Take photos of the dumpster behind this angelic restaurant, with its mainline distributor boxes, and IBPbeef and whatnot, and blast it on social media with an explanation to the rubes of why this is lying and counterfeit.

Press often loves these stories--ratings for embarassing, breaking stories are fabulous.
 
Michael Sohocki
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I will answer the numbered questions after each number:

1) How many establishments can likely be supported in a city per 100k population that pay premium prices for premium local products (ballpark)? Population here is probably median to high foody hipster%/median disposable income.

>>>All of them. Only drop your entire mentailty of "premium". We can only win the battle of centralized and commodified production if we can produce competitively in a sustainable, decentralized model. If the object is sticking hipsters then we have lost already.

2) How do I identify those? The greenwashing is intense! Lots of virtue signalling, low actual virtue situation.
>>>Shed light.They are in it to make money, that's the cold hard truth. The first rule of profit is slicing off anything that doesn't yield dollars.  If their clients give a shit, their back is against the bricks to follow suit.

3) To what degree does the chef have a play in the business decision to use premium products?  I guess the core is who is the decision maker?
>>>The customer is the decision maker. As a busines ownerand a chef, I may swear up and down that I want to serve vegan Ethiopian curry...until the bank comes to take my stove away.

4) Are there good turnkey tools that allow for supply chain integration from restaurants to multiple producers to decrease the administrative time and reliably predict supply?
>>>Yes, sort of, but...be careful with the word "good." Like I said they're in business to make money. If I'm a middleman my job is to serve my investors by squeezing both ends to leverage the middle. I can entice farmers into doing this by taking their crop off their hands (but for 50% of your sticker price, and thanks for playing), and to entice restaurants by filling their marketing with pronouns (for 200% of the sticker price, and thanks for playing). And these organizations are the polar opposite of "loyal": someone offers them squash for a buck less a case, they'll drop you like a bad habit--and may even leave your name on their roster, if they like it better.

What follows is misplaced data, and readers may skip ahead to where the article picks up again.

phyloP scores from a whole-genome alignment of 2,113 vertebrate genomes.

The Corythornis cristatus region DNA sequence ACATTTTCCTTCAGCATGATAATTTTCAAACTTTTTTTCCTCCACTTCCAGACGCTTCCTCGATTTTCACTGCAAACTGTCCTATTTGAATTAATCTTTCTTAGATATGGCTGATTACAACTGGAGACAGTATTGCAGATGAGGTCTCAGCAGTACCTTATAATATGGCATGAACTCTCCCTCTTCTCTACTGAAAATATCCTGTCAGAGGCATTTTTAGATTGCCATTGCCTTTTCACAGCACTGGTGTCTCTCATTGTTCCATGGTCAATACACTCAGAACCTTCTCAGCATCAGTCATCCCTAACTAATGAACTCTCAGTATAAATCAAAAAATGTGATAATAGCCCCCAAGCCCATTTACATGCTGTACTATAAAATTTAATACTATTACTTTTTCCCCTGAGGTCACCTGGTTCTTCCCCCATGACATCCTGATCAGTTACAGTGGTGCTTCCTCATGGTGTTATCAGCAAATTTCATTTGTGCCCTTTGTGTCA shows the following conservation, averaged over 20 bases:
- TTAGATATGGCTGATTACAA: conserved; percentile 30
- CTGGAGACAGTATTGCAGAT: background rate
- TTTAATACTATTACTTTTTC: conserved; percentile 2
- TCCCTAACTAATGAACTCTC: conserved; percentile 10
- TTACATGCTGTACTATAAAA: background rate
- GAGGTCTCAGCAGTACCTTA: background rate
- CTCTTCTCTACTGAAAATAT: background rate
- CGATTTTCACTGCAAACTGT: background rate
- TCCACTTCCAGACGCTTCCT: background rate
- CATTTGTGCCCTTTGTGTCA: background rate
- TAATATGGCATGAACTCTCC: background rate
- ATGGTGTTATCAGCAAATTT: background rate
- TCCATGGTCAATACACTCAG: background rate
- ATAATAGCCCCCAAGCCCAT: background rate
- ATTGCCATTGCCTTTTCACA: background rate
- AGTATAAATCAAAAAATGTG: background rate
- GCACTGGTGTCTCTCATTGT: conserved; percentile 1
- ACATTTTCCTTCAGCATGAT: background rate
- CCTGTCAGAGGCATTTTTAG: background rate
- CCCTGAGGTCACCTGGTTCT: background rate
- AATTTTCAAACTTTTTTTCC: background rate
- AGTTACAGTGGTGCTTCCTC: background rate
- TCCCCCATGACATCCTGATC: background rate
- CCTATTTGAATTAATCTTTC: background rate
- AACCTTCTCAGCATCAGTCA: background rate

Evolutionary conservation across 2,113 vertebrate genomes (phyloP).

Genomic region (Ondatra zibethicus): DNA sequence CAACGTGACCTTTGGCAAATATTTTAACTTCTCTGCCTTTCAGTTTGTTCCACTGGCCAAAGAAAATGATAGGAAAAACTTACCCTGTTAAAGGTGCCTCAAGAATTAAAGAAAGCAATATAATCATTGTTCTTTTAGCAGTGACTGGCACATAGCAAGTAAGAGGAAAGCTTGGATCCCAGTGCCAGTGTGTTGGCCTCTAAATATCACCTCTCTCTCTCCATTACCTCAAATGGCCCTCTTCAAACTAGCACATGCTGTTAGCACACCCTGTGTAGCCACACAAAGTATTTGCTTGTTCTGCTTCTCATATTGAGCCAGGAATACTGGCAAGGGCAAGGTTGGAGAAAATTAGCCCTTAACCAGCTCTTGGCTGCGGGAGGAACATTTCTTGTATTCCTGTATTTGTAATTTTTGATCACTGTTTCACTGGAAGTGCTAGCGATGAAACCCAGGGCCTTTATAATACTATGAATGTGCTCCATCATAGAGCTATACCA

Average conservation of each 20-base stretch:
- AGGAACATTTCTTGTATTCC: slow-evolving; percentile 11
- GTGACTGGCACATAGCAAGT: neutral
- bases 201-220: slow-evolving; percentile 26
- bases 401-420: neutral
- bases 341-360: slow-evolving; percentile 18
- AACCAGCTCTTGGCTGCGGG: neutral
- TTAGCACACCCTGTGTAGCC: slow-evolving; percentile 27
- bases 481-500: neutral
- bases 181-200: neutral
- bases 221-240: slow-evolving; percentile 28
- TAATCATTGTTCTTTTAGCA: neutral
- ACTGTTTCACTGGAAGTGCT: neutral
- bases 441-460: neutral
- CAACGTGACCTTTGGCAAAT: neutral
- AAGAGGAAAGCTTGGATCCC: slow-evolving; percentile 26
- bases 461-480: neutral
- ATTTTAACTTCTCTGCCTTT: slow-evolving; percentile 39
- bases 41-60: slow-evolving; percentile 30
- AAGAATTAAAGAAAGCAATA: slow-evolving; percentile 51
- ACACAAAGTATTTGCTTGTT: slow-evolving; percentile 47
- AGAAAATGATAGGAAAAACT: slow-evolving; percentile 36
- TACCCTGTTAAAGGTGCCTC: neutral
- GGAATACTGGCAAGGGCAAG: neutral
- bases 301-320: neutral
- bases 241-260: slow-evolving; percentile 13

The best chain is short and visible. The more blind corners you put between you and your end consumer, the more things can go astray.

I am not actually producing beyond my own needs, I'm trying to use my business background to help the local guys get plugged in. I am considering setting up a tiny VC or something to help the cause, because this will require capital/qualifying alternative business plans. If someone is doing that where you are that you know, maybe you can comment.

The BEST person you can serve is yourself--this is most direct, highest return, least moving pieces, highest idealogical impact, lowest carbon footprint, and most sustainable. Then concentrate on the next CLOSEST, with a clear expectation of diminishing return, the further from the center you go.
 
Michael Sohocki
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Price structure:

An intelligent chef/manager/owner/bean counter is not as concerned with the number of dollars wemake as qe are in the number of dollars we keep.

To make a dollar with food, I have to buy stuff, then I have to do stuff to it. The buy stuff category is called food cost. The do stuff category is called labor cost.

In restaurants, as in any other profit-making Enterprise, the number that concerns us from day to day is called our Prime cost. This is your material cost ( in my case meat, vegetables, oil, flour and so on), plus the cost of the humans to do the thing.

Prime cost in a higher ticket item tends to be higher ( in my fine dining restaurant I aim for 60%), and Prime cost on Lower ticket items tends to be lower (a chain burger restaurant this shooting for 50% or less).

(These are also called your "controllable expenses", since we had some measure of control over them. This is what managers are paid to maximize. The money left over after Prime cost pays for your uncontrollable or fixed expenses--rent, insurance, licenses and so on, and hopefully, there is profit left at the end.

A respectable profit margin at the end of the day is $0.10 on the dollar. If I sell $100 of stuff and I purchase intelligently, manage my staff efficiently, do everything I'm supposed to and there are no accidents or surprise repairs, I can theoretically go home with $10.

You can reach this magic number by either food or labor choices. Say I sell a sandwich plate for ten bucks, and I want to hold my Prime cost at 60%. I can spend $2 on the food and $4 doing stuff to it, and make it. I can spend $4 on the food and $2 doing stuff to it, and make it.